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Author Topic: 10 meter J-Pole?  (Read 3199 times)
KE6BGH
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« on: January 26, 2001, 06:47:06 PM »

Anyone usign a J-Pole on 10 meters?  It looks like it could be practical (24 to 26 feet long, or so).  I have been looking for a construction article, but it looks like I will need to build one and then write an article.

There are a few sets of measurements floating around, but they appear to be extrapolations from VHF j-poles, sometimes just by multiplying the measurments by the frequency ratio.  I don't trust this necessarily, unless the element diameter is increased also.  I would rather not use 2.5 or 3 inch copper pipe.

Anyone with experience operating a 10 meter J-Pole?

I hate re-inventing the wheel, especially when silver-soldering copper pipe....

Thanks,
Dave Smith
KE6BGH
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WB6BYU
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Posts: 13016




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« Reply #1 on: January 29, 2001, 12:21:47 PM »

The first J-Pole I ever built was for 15 meters (using 300 ohm
twinlead).  There are commercial J-pole antennas for 10m (and I've
seen some similar CB antennas over the years.)

However, I would recommend using aluminum tubing instead of
copper pipe for the longer lengths.  Besides greater strength and
less weight, you can telescope sections to make adjustable length
elements.  Many hardware or home-improvement stores sell
aluminum tubing in 6' or 8'  lengths.  (Actually, any metal mast or
conductor 25' long or more can be made to work.)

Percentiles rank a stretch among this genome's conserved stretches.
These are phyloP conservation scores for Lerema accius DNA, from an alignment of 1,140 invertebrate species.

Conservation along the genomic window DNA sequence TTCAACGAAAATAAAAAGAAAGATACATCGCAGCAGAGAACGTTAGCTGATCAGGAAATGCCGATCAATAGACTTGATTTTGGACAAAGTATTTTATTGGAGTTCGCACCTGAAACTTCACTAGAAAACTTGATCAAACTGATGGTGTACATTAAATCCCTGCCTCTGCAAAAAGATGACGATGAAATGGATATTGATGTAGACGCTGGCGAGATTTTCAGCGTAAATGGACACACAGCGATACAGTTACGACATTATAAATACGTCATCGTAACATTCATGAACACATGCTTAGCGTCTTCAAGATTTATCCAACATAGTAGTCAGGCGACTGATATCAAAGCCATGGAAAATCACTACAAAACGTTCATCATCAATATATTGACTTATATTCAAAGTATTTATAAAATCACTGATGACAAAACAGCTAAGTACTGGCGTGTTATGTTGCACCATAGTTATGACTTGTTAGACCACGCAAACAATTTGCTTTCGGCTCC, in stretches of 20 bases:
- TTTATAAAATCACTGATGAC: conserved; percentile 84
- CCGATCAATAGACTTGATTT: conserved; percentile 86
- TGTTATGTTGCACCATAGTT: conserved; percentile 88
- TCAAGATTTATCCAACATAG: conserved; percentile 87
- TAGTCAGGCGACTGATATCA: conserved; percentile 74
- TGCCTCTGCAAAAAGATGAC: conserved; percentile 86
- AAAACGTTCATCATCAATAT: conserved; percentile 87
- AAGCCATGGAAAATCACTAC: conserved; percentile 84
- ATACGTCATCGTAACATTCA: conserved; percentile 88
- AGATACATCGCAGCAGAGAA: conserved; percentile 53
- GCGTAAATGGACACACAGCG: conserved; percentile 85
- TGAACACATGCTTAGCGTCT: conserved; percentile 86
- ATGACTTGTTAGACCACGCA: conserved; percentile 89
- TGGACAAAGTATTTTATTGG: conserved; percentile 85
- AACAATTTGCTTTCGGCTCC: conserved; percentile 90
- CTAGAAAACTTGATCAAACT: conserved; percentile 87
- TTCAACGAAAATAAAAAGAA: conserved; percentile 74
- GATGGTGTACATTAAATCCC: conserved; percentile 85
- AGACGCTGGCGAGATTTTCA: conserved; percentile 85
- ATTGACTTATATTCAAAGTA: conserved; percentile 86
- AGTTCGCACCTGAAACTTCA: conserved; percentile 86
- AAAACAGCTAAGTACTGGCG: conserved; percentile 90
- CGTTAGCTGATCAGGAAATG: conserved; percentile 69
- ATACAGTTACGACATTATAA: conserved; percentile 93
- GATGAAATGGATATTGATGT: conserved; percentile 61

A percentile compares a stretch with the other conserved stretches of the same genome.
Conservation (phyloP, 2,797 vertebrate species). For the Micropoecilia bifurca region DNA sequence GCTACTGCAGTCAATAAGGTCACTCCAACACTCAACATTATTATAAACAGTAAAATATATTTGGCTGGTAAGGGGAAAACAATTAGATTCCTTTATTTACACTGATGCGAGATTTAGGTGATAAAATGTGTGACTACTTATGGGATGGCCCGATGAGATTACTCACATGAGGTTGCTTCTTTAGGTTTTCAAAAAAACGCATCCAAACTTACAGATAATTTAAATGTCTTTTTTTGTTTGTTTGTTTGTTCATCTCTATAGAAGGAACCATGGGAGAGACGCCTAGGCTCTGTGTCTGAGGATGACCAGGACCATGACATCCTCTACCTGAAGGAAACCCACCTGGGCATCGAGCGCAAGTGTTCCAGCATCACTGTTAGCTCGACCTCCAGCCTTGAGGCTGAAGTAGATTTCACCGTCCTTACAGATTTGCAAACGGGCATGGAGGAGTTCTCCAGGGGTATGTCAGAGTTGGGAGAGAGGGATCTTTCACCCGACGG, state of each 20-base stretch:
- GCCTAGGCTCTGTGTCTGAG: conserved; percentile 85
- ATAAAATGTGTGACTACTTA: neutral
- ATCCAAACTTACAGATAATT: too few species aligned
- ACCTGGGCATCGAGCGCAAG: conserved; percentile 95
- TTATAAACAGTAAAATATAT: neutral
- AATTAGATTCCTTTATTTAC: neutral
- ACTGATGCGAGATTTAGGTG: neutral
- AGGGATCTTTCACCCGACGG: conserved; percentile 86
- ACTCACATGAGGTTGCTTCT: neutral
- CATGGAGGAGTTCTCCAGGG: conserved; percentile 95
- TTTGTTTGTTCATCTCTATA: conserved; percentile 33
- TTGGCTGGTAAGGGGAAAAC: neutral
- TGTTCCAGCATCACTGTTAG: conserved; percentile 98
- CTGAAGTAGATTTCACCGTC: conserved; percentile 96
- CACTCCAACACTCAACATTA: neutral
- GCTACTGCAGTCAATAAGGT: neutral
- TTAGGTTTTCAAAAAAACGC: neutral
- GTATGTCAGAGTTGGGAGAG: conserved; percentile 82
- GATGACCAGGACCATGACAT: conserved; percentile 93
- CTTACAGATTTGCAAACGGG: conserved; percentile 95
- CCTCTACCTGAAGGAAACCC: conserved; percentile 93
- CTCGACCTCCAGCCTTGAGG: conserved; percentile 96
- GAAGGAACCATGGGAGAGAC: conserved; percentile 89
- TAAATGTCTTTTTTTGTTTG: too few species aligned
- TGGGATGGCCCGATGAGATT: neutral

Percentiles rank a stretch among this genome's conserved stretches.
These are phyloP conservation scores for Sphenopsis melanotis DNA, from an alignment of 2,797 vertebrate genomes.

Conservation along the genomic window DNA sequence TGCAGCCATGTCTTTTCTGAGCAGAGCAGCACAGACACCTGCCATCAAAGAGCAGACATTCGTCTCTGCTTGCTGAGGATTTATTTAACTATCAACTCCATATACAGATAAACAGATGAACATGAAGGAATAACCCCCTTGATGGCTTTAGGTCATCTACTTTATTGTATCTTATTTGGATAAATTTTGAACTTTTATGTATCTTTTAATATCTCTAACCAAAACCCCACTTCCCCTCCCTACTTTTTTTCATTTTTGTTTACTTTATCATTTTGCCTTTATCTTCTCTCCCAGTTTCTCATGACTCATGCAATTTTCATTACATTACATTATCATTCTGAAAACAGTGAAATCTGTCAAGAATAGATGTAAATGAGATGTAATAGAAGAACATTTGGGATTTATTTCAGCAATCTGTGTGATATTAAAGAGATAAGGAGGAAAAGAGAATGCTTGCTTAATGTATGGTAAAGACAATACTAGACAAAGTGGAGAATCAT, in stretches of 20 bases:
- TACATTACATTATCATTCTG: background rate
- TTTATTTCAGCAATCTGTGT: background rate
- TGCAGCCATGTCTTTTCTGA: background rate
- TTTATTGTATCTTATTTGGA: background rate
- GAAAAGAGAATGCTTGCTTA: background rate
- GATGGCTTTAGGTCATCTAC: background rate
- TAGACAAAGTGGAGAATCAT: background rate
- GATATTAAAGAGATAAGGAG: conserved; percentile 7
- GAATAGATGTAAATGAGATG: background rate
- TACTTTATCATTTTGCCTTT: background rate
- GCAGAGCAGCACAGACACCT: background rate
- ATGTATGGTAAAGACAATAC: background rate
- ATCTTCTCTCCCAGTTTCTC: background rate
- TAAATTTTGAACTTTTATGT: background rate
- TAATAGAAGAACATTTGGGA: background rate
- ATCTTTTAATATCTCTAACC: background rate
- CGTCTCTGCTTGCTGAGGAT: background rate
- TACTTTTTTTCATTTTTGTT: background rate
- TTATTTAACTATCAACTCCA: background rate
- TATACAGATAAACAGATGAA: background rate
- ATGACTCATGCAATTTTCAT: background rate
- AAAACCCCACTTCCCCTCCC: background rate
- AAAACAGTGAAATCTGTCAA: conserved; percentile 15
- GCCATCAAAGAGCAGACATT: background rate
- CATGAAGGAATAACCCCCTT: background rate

The most important dimension from a mechanical perspective is the
radiator - the portion of the long element above the top of the short
element.  This should be a half wavelength:  16.5' for thin elements
like wire, or 16' for 1" or larger tubing, will be close enough.  The
matching stub (the short element and the corresponding part of the
longer element) will be around a quarter wavelength (say, 8 1/2")
but this length should be adjustable to accomodate other variations.
The spacing between the elements, and their diameter, is not
important.  Use whatever is convenient and practical mechanically.

You probably will want some sort of insulating spacer between the
elements.  This should NOT be at the top of the stub, where the
RF voltages - and therefore losses - will be highest.  I would shoot
for somewhere like 5' to 6' above the bottom of the stub.  A thick
piece of polycarbonate clamped to each element should work.
At the bottom of the stub, you want some sort of adjustable shorting
bar, such as a piece of aluminum bar or channel stock with a U bolt
to go around each element.  Start with this about 8 1/2' below the
top of the short element.

The feedpoint will vary, depending on the feed method.  I've had
best luck with a 4 : 1 coax balun, with matches higher up the stub
than direct 50 ohm feed.  Use a couple cable clamps or whatever
to connect the ends of the feedline to the elements in such a way
that you can slide them up and down the stub.  A starting point
might be 8" above the shorting bar.  Then adjust the feedpoint and
shorting bar positions for minimum SWR.

Good luck ! - Dale WB6BYU
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KE6BGH
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« Reply #2 on: January 30, 2001, 02:14:20 PM »

Thanks, Dale!

Maybe I will actually do some experimenting and write something up for the Article section on EHam.

I have been thinking since I made the first post, and maybe some aluminum conduit would be strong enough.

I'll just have to start cutting and trying.

73s de Dave, KE6BGH
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N1LO
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« Reply #3 on: June 08, 2001, 03:17:59 PM »

I have plans for a 10m and 20m wire J-poles at:
http://www.qsl.net/n1lo/antenna.htm

Happy building!

--...MARK_N1LO...--
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